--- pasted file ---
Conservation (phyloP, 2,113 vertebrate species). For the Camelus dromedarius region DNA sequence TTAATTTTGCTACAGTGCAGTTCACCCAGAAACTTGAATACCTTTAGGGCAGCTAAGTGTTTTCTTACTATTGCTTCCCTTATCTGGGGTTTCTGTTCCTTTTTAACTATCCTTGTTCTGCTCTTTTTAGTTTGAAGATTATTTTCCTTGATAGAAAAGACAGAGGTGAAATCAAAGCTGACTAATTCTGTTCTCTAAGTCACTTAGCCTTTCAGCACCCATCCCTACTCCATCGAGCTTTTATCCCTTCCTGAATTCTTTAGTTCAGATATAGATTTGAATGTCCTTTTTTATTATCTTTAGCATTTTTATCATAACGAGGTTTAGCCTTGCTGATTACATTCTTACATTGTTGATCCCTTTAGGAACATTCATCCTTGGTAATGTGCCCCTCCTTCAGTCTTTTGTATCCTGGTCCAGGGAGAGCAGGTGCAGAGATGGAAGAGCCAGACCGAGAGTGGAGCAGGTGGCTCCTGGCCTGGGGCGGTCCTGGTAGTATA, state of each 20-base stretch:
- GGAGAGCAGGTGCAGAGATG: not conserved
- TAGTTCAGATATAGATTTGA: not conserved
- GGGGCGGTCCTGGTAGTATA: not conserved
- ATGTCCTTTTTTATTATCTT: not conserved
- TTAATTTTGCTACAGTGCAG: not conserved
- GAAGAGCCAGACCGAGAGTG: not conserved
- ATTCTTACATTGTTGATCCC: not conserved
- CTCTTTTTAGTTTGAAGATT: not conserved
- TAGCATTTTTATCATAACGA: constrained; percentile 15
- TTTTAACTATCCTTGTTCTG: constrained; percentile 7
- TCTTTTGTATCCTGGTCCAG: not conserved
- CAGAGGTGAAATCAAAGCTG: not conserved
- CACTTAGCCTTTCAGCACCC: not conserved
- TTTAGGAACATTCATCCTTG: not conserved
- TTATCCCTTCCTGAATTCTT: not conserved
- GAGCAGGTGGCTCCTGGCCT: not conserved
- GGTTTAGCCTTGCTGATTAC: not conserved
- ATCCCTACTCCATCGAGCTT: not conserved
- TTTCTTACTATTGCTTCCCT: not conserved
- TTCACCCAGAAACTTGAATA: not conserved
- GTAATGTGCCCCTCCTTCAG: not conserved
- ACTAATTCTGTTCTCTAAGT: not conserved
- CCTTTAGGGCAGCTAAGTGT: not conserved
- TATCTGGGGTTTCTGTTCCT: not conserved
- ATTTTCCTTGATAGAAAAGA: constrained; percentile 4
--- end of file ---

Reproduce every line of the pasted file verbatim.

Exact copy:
Conservation (phyloP, 2,113 vertebrate species). For the Camelus dromedarius region DNA sequence TTAATTTTGCTACAGTGCAGTTCACCCAGAAACTTGAATACCTTTAGGGCAGCTAAGTGTTTTCTTACTATTGCTTCCCTTATCTGGGGTTTCTGTTCCTTTTTAACTATCCTTGTTCTGCTCTTTTTAGTTTGAAGATTATTTTCCTTGATAGAAAAGACAGAGGTGAAATCAAAGCTGACTAATTCTGTTCTCTAAGTCACTTAGCCTTTCAGCACCCATCCCTACTCCATCGAGCTTTTATCCCTTCCTGAATTCTTTAGTTCAGATATAGATTTGAATGTCCTTTTTTATTATCTTTAGCATTTTTATCATAACGAGGTTTAGCCTTGCTGATTACATTCTTACATTGTTGATCCCTTTAGGAACATTCATCCTTGGTAATGTGCCCCTCCTTCAGTCTTTTGTATCCTGGTCCAGGGAGAGCAGGTGCAGAGATGGAAGAGCCAGACCGAGAGTGGAGCAGGTGGCTCCTGGCCTGGGGCGGTCCTGGTAGTATA, state of each 20-base stretch:
- GGAGAGCAGGTGCAGAGATG: not conserved
- TAGTTCAGATATAGATTTGA: not conserved
- GGGGCGGTCCTGGTAGTATA: not conserved
- ATGTCCTTTTTTATTATCTT: not conserved
- TTAATTTTGCTACAGTGCAG: not conserved
- GAAGAGCCAGACCGAGAGTG: not conserved
- ATTCTTACATTGTTGATCCC: not conserved
- CTCTTTTTAGTTTGAAGATT: not conserved
- TAGCATTTTTATCATAACGA: constrained; percentile 15
- TTTTAACTATCCTTGTTCTG: constrained; percentile 7
- TCTTTTGTATCCTGGTCCAG: not conserved
- CAGAGGTGAAATCAAAGCTG: not conserved
- CACTTAGCCTTTCAGCACCC: not conserved
- TTTAGGAACATTCATCCTTG: not conserved
- TTATCCCTTCCTGAATTCTT: not conserved
- GAGCAGGTGGCTCCTGGCCT: not conserved
- GGTTTAGCCTTGCTGATTAC: not conserved
- ATCCCTACTCCATCGAGCTT: not conserved
- TTTCTTACTATTGCTTCCCT: not conserved
- TTCACCCAGAAACTTGAATA: not conserved
- GTAATGTGCCCCTCCTTCAG: not conserved
- ACTAATTCTGTTCTCTAAGT: not conserved
- CCTTTAGGGCAGCTAAGTGT: not conserved
- TATCTGGGGTTTCTGTTCCT: not conserved
- ATTTTCCTTGATAGAAAAGA: constrained; percentile 4